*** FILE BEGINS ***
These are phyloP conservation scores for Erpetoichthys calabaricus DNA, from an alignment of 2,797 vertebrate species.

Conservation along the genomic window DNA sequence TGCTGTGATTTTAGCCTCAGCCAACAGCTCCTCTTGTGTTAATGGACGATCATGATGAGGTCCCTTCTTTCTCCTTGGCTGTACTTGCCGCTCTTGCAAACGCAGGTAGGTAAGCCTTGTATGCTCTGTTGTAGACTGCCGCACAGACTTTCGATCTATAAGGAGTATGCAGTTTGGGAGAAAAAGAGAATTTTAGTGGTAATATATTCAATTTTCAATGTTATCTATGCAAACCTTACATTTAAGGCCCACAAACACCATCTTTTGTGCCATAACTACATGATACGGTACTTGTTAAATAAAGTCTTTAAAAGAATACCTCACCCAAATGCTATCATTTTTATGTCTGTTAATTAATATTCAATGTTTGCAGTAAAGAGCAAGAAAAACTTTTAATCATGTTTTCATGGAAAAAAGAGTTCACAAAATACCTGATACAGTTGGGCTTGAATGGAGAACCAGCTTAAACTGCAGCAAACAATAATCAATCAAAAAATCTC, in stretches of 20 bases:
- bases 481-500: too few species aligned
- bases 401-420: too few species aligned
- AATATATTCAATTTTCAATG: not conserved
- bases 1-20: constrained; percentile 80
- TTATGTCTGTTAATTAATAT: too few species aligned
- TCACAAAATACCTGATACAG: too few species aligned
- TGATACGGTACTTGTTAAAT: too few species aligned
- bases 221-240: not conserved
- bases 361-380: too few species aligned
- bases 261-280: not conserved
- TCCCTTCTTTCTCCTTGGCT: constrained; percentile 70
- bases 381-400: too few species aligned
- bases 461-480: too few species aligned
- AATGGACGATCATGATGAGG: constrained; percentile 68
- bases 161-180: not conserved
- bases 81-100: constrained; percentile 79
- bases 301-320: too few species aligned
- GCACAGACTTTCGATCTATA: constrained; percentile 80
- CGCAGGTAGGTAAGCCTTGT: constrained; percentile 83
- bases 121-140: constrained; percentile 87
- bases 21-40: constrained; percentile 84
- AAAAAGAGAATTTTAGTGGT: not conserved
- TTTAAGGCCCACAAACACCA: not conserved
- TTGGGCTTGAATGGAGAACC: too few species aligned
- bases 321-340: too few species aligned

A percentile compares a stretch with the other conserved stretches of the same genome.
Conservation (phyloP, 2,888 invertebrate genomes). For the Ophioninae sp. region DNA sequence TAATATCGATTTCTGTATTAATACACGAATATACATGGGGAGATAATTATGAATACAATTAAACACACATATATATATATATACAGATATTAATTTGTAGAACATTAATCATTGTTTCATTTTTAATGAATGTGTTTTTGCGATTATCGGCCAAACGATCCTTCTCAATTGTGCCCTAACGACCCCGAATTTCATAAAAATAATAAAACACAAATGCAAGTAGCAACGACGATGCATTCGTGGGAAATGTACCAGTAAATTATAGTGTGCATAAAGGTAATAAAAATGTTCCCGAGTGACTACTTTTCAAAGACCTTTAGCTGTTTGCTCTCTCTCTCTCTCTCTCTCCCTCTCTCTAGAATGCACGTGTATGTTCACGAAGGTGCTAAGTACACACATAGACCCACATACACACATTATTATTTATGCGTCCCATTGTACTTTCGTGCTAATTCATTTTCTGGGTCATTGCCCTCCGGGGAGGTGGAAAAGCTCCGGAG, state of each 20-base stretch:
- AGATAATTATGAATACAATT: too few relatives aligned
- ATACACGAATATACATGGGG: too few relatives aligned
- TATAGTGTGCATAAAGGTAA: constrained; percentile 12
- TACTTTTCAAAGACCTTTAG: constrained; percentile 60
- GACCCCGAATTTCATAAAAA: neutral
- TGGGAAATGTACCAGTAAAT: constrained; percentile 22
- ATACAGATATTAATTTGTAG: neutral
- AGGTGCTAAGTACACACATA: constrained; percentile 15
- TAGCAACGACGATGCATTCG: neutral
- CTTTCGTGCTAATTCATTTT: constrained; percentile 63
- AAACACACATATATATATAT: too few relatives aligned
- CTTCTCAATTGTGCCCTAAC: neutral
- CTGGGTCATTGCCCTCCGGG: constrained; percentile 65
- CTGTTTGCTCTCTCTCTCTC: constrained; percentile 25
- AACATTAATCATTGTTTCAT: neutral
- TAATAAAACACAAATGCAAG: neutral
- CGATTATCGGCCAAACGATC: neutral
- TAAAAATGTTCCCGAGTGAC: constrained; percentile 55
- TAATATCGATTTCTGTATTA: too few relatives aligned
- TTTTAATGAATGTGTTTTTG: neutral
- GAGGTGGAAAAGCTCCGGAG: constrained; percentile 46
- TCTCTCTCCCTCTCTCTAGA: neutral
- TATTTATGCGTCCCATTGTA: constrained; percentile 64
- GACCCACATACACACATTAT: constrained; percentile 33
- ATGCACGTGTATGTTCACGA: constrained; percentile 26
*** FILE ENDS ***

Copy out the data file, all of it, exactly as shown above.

These are phyloP conservation scores for Erpetoichthys calabaricus DNA, from an alignment of 2,797 vertebrate species.

Conservation along the genomic window DNA sequence TGCTGTGATTTTAGCCTCAGCCAACAGCTCCTCTTGTGTTAATGGACGATCATGATGAGGTCCCTTCTTTCTCCTTGGCTGTACTTGCCGCTCTTGCAAACGCAGGTAGGTAAGCCTTGTATGCTCTGTTGTAGACTGCCGCACAGACTTTCGATCTATAAGGAGTATGCAGTTTGGGAGAAAAAGAGAATTTTAGTGGTAATATATTCAATTTTCAATGTTATCTATGCAAACCTTACATTTAAGGCCCACAAACACCATCTTTTGTGCCATAACTACATGATACGGTACTTGTTAAATAAAGTCTTTAAAAGAATACCTCACCCAAATGCTATCATTTTTATGTCTGTTAATTAATATTCAATGTTTGCAGTAAAGAGCAAGAAAAACTTTTAATCATGTTTTCATGGAAAAAAGAGTTCACAAAATACCTGATACAGTTGGGCTTGAATGGAGAACCAGCTTAAACTGCAGCAAACAATAATCAATCAAAAAATCTC, in stretches of 20 bases:
- bases 481-500: too few species aligned
- bases 401-420: too few species aligned
- AATATATTCAATTTTCAATG: not conserved
- bases 1-20: constrained; percentile 80
- TTATGTCTGTTAATTAATAT: too few species aligned
- TCACAAAATACCTGATACAG: too few species aligned
- TGATACGGTACTTGTTAAAT: too few species aligned
- bases 221-240: not conserved
- bases 361-380: too few species aligned
- bases 261-280: not conserved
- TCCCTTCTTTCTCCTTGGCT: constrained; percentile 70
- bases 381-400: too few species aligned
- bases 461-480: too few species aligned
- AATGGACGATCATGATGAGG: constrained; percentile 68
- bases 161-180: not conserved
- bases 81-100: constrained; percentile 79
- bases 301-320: too few species aligned
- GCACAGACTTTCGATCTATA: constrained; percentile 80
- CGCAGGTAGGTAAGCCTTGT: constrained; percentile 83
- bases 121-140: constrained; percentile 87
- bases 21-40: constrained; percentile 84
- AAAAAGAGAATTTTAGTGGT: not conserved
- TTTAAGGCCCACAAACACCA: not conserved
- TTGGGCTTGAATGGAGAACC: too few species aligned
- bases 321-340: too few species aligned

A percentile compares a stretch with the other conserved stretches of the same genome.
Conservation (phyloP, 2,888 invertebrate genomes). For the Ophioninae sp. region DNA sequence TAATATCGATTTCTGTATTAATACACGAATATACATGGGGAGATAATTATGAATACAATTAAACACACATATATATATATATACAGATATTAATTTGTAGAACATTAATCATTGTTTCATTTTTAATGAATGTGTTTTTGCGATTATCGGCCAAACGATCCTTCTCAATTGTGCCCTAACGACCCCGAATTTCATAAAAATAATAAAACACAAATGCAAGTAGCAACGACGATGCATTCGTGGGAAATGTACCAGTAAATTATAGTGTGCATAAAGGTAATAAAAATGTTCCCGAGTGACTACTTTTCAAAGACCTTTAGCTGTTTGCTCTCTCTCTCTCTCTCTCTCCCTCTCTCTAGAATGCACGTGTATGTTCACGAAGGTGCTAAGTACACACATAGACCCACATACACACATTATTATTTATGCGTCCCATTGTACTTTCGTGCTAATTCATTTTCTGGGTCATTGCCCTCCGGGGAGGTGGAAAAGCTCCGGAG, state of each 20-base stretch:
- AGATAATTATGAATACAATT: too few relatives aligned
- ATACACGAATATACATGGGG: too few relatives aligned
- TATAGTGTGCATAAAGGTAA: constrained; percentile 12
- TACTTTTCAAAGACCTTTAG: constrained; percentile 60
- GACCCCGAATTTCATAAAAA: neutral
- TGGGAAATGTACCAGTAAAT: constrained; percentile 22
- ATACAGATATTAATTTGTAG: neutral
- AGGTGCTAAGTACACACATA: constrained; percentile 15
- TAGCAACGACGATGCATTCG: neutral
- CTTTCGTGCTAATTCATTTT: constrained; percentile 63
- AAACACACATATATATATAT: too few relatives aligned
- CTTCTCAATTGTGCCCTAAC: neutral
- CTGGGTCATTGCCCTCCGGG: constrained; percentile 65
- CTGTTTGCTCTCTCTCTCTC: constrained; percentile 25
- AACATTAATCATTGTTTCAT: neutral
- TAATAAAACACAAATGCAAG: neutral
- CGATTATCGGCCAAACGATC: neutral
- TAAAAATGTTCCCGAGTGAC: constrained; percentile 55
- TAATATCGATTTCTGTATTA: too few relatives aligned
- TTTTAATGAATGTGTTTTTG: neutral
- GAGGTGGAAAAGCTCCGGAG: constrained; percentile 46
- TCTCTCTCCCTCTCTCTAGA: neutral
- TATTTATGCGTCCCATTGTA: constrained; percentile 64
- GACCCACATACACACATTAT: constrained; percentile 33
- ATGCACGTGTATGTTCACGA: constrained; percentile 26